A Northamptonshire care home has closed after two 'inadequate' ratings following inspections by the Care Quality Commission (CQC).
Westgate House, situated in Eastcote Road in the village of Gayton was inspected by the CQC in November 2021 and a report published the following month rated it as 'inadequate' for the second time in a row following a previous inspection in July 2021.
The CQC has confirmed to The Chronicle & Echo that West Northamptonshire Council and the Northamptonshire Clinical Commissioning Group (NCCC) has since moved all residents at Westgate House to alternative care providers indefinitely.
The CQC report found that safeguarding procedures were not consistently followed, unexplained injuries were not always investigated and physical interventions were not always appropriately recorded.
It said that people 'were put at risk' and residents did not always receive their medications as prescribed and preventing infections required further improvement.
Care home staff had not received up to date training and told inspectors that they did not feel involved in the running or improving of the service. People were additionally not asked to feed back on the service.
Manager of Westgate House, Darrell John Byrom, said: "Firstly, Westgate House would like to apologise to the residents, families and staff impacted by the closure of the nursing home.
"That said, we do not believe we were fairly treated by the authorities. Westgate House was a home that catered for many patients with challenging behaviours. The needs were complex and were met by a dedicated and caring workforce.
"CQC is inspecting processes rather than outcomes for individuals. Our paperwork had slipped during the pandemic and we were not quick enough to get it back to where it should be."
The report did, however, add that there was a sufficient number of care home staff on duty during the inspection, staff had been safely recruited and the care home 'appeared cleaner' but government guidance on preventing the spread of Covid-19 was not always followed.
Mr Byrom told The Chronicle & Echo that the care home struggled with the 'increasing bureaucratic nature' of running a care home with additional daily reporting required by authorities for the capacity tracker, reporting on staff and patient testing, paperwork for vaccinations with consent needed for all patients and visitor restrictions that 'were not welcome by anyone.'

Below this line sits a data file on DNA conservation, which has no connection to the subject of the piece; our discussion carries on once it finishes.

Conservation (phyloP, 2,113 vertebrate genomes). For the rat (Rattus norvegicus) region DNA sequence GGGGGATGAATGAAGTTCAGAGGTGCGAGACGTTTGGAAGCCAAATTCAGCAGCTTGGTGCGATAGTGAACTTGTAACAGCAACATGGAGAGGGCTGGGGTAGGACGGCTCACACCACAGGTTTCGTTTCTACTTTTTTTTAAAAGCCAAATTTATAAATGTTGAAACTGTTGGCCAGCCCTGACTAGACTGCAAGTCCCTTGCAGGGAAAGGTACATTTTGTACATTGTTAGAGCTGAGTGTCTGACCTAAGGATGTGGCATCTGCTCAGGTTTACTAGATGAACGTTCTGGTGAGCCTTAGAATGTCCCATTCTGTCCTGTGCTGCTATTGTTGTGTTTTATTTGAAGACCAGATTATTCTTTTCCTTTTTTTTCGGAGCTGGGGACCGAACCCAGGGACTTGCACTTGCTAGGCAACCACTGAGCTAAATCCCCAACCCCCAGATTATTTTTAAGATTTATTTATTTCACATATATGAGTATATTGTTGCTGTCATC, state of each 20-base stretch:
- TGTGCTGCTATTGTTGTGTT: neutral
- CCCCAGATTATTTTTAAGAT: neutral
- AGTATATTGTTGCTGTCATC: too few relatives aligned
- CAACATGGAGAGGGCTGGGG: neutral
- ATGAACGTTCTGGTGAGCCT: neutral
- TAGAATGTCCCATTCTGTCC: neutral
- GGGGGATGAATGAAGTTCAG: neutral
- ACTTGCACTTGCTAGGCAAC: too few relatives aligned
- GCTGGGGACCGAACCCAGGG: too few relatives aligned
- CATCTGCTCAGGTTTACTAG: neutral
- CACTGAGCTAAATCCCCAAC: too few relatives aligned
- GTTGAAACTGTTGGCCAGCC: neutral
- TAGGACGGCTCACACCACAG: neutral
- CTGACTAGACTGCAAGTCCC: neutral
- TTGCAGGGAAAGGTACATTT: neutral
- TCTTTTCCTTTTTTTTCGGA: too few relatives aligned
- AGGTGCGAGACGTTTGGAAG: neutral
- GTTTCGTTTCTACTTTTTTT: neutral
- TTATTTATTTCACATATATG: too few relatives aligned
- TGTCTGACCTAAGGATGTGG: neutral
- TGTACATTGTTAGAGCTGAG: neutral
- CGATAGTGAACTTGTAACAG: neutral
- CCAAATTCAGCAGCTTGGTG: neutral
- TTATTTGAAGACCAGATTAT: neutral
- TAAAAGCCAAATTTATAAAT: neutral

He continued: "It is fair to say that staff who had been on the front line since the beginning of the pandemic with no let-up were in need of help but got intense scrutiny instead.
"Patients admitted on end of life were nursed back to health, patients admitted with pressure ulcers had then cleared up - Westgate house had a PU incident rate of three percent compared with the average for nursing homes in the East Midlands is 7.9 percent.
"A patient with severe cognitive impairment and many associated issues, including huge weight loss prior to admission, was putting on weight and much calmer in our care.
"None of this mattered to CQC. Our care strategy was high risk in that we worked hard to give people the least restrictive care and did not nurse in bed or isolate. But it was working."
A previous inspection carried out in July 2021 was prompted by concerns raised about cleanliness, oversight, records and safeguarding. Westgate House was found to be in breach of three regulations and was given an 'inadequate' rating.
The latest report states that no improvements have since been made so the care home remains under 'special measures'. This means the CQC will keep the service under review and, if the watchdog does not propose to cancel the provider’s registration, another inspection will be carried out within six months to check for significant improvements.
Other previous inspections carried out in November 2020, February 2020 and September 2019 rated the service as 'requires improvement'.
Westgate House was given a 'good' rating by the CQC in an inspection carried out in June 2016 - just under six years ago.
Mr Byrom added: "We put patients before paperwork. The closure was a heavy price to pay for our patients some of whom had called Westgate Home for many years. Relatives were given no choice with the threat of losing funding if they were not moved.
"Some 50 staff have lost their jobs and our livelihood has been taken away."
A spokesperson from the CQC said: “We are aware that everyone living at Westgate House in Northampton has moved to alternative services, with support from the local authority and clinical commissioning group (CCG).
“CQC’s latest inspection for Westgate House was published on December 23, 2021, and the care home was rated as inadequate overall.
"At this inspection, we identified breaches in several areas, and full information about CQC's regulatory response to these concerns will be added to the report after any representations and appeals have been concluded.”
To read the full report, visit the CQC website.